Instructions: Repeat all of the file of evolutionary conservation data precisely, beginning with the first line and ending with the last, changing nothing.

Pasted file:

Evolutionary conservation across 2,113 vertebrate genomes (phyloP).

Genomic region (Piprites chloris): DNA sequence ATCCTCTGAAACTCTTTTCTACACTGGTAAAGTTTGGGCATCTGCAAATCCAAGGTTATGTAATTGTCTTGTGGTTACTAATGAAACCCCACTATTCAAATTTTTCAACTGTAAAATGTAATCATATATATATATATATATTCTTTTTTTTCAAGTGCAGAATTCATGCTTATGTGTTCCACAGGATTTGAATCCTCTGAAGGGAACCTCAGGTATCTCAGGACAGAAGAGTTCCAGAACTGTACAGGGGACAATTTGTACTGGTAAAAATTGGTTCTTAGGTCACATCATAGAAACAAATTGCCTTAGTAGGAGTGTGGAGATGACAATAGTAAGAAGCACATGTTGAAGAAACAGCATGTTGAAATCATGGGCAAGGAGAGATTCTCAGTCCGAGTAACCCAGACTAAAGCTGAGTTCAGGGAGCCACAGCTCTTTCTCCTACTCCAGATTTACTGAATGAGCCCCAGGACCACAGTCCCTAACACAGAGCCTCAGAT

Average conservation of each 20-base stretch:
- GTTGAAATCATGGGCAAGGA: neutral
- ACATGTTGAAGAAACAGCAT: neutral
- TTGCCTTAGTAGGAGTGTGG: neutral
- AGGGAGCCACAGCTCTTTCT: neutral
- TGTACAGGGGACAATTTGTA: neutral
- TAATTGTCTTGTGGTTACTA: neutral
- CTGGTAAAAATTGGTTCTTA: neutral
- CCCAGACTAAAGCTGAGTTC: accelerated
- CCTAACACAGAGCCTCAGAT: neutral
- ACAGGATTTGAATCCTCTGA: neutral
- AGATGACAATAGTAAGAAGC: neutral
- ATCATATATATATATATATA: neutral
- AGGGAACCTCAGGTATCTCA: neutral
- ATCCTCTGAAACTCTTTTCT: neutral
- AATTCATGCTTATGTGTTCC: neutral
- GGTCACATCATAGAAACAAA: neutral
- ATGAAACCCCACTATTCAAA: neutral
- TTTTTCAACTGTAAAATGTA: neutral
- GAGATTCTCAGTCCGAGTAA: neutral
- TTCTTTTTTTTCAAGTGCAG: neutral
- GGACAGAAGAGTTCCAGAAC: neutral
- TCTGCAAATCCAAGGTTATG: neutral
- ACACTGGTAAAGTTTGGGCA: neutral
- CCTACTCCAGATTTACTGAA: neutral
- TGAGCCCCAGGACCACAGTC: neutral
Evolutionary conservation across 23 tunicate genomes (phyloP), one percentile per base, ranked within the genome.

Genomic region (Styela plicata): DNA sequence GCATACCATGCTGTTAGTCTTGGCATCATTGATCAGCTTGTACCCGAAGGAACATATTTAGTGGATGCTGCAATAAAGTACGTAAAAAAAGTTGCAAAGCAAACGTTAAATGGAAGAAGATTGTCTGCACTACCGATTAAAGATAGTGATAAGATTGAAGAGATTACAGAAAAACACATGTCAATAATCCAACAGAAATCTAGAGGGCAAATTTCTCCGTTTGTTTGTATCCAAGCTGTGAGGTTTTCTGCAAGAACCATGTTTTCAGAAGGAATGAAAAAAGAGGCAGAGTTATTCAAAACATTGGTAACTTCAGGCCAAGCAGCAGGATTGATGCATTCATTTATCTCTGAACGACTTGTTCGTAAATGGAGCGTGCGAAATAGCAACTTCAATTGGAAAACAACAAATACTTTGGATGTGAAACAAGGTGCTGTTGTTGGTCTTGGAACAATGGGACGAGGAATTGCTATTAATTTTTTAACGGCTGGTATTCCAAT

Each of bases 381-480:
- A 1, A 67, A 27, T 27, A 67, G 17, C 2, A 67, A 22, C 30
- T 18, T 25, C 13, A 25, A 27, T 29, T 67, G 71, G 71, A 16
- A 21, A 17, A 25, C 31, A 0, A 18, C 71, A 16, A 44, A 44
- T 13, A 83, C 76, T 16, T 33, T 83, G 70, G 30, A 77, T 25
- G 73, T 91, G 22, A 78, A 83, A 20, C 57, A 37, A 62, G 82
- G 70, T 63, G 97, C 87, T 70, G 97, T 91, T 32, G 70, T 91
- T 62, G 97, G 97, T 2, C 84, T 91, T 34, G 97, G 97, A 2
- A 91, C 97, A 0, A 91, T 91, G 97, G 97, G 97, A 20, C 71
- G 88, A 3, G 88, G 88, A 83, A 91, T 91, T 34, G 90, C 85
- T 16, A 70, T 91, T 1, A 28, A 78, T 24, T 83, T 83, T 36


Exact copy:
Evolutionary conservation across 2,113 vertebrate genomes (phyloP).

Genomic region (Piprites chloris): DNA sequence ATCCTCTGAAACTCTTTTCTACACTGGTAAAGTTTGGGCATCTGCAAATCCAAGGTTATGTAATTGTCTTGTGGTTACTAATGAAACCCCACTATTCAAATTTTTCAACTGTAAAATGTAATCATATATATATATATATATTCTTTTTTTTCAAGTGCAGAATTCATGCTTATGTGTTCCACAGGATTTGAATCCTCTGAAGGGAACCTCAGGTATCTCAGGACAGAAGAGTTCCAGAACTGTACAGGGGACAATTTGTACTGGTAAAAATTGGTTCTTAGGTCACATCATAGAAACAAATTGCCTTAGTAGGAGTGTGGAGATGACAATAGTAAGAAGCACATGTTGAAGAAACAGCATGTTGAAATCATGGGCAAGGAGAGATTCTCAGTCCGAGTAACCCAGACTAAAGCTGAGTTCAGGGAGCCACAGCTCTTTCTCCTACTCCAGATTTACTGAATGAGCCCCAGGACCACAGTCCCTAACACAGAGCCTCAGAT

Average conservation of each 20-base stretch:
- GTTGAAATCATGGGCAAGGA: neutral
- ACATGTTGAAGAAACAGCAT: neutral
- TTGCCTTAGTAGGAGTGTGG: neutral
- AGGGAGCCACAGCTCTTTCT: neutral
- TGTACAGGGGACAATTTGTA: neutral
- TAATTGTCTTGTGGTTACTA: neutral
- CTGGTAAAAATTGGTTCTTA: neutral
- CCCAGACTAAAGCTGAGTTC: accelerated
- CCTAACACAGAGCCTCAGAT: neutral
- ACAGGATTTGAATCCTCTGA: neutral
- AGATGACAATAGTAAGAAGC: neutral
- ATCATATATATATATATATA: neutral
- AGGGAACCTCAGGTATCTCA: neutral
- ATCCTCTGAAACTCTTTTCT: neutral
- AATTCATGCTTATGTGTTCC: neutral
- GGTCACATCATAGAAACAAA: neutral
- ATGAAACCCCACTATTCAAA: neutral
- TTTTTCAACTGTAAAATGTA: neutral
- GAGATTCTCAGTCCGAGTAA: neutral
- TTCTTTTTTTTCAAGTGCAG: neutral
- GGACAGAAGAGTTCCAGAAC: neutral
- TCTGCAAATCCAAGGTTATG: neutral
- ACACTGGTAAAGTTTGGGCA: neutral
- CCTACTCCAGATTTACTGAA: neutral
- TGAGCCCCAGGACCACAGTC: neutral
Evolutionary conservation across 23 tunicate genomes (phyloP), one percentile per base, ranked within the genome.

Genomic region (Styela plicata): DNA sequence GCATACCATGCTGTTAGTCTTGGCATCATTGATCAGCTTGTACCCGAAGGAACATATTTAGTGGATGCTGCAATAAAGTACGTAAAAAAAGTTGCAAAGCAAACGTTAAATGGAAGAAGATTGTCTGCACTACCGATTAAAGATAGTGATAAGATTGAAGAGATTACAGAAAAACACATGTCAATAATCCAACAGAAATCTAGAGGGCAAATTTCTCCGTTTGTTTGTATCCAAGCTGTGAGGTTTTCTGCAAGAACCATGTTTTCAGAAGGAATGAAAAAAGAGGCAGAGTTATTCAAAACATTGGTAACTTCAGGCCAAGCAGCAGGATTGATGCATTCATTTATCTCTGAACGACTTGTTCGTAAATGGAGCGTGCGAAATAGCAACTTCAATTGGAAAACAACAAATACTTTGGATGTGAAACAAGGTGCTGTTGTTGGTCTTGGAACAATGGGACGAGGAATTGCTATTAATTTTTTAACGGCTGGTATTCCAAT

Each of bases 381-480:
- A 1, A 67, A 27, T 27, A 67, G 17, C 2, A 67, A 22, C 30
- T 18, T 25, C 13, A 25, A 27, T 29, T 67, G 71, G 71, A 16
- A 21, A 17, A 25, C 31, A 0, A 18, C 71, A 16, A 44, A 44
- T 13, A 83, C 76, T 16, T 33, T 83, G 70, G 30, A 77, T 25
- G 73, T 91, G 22, A 78, A 83, A 20, C 57, A 37, A 62, G 82
- G 70, T 63, G 97, C 87, T 70, G 97, T 91, T 32, G 70, T 91
- T 62, G 97, G 97, T 2, C 84, T 91, T 34, G 97, G 97, A 2
- A 91, C 97, A 0, A 91, T 91, G 97, G 97, G 97, A 20, C 71
- G 88, A 3, G 88, G 88, A 83, A 91, T 91, T 34, G 90, C 85
- T 16, A 70, T 91, T 1, A 28, A 78, T 24, T 83, T 83, T 36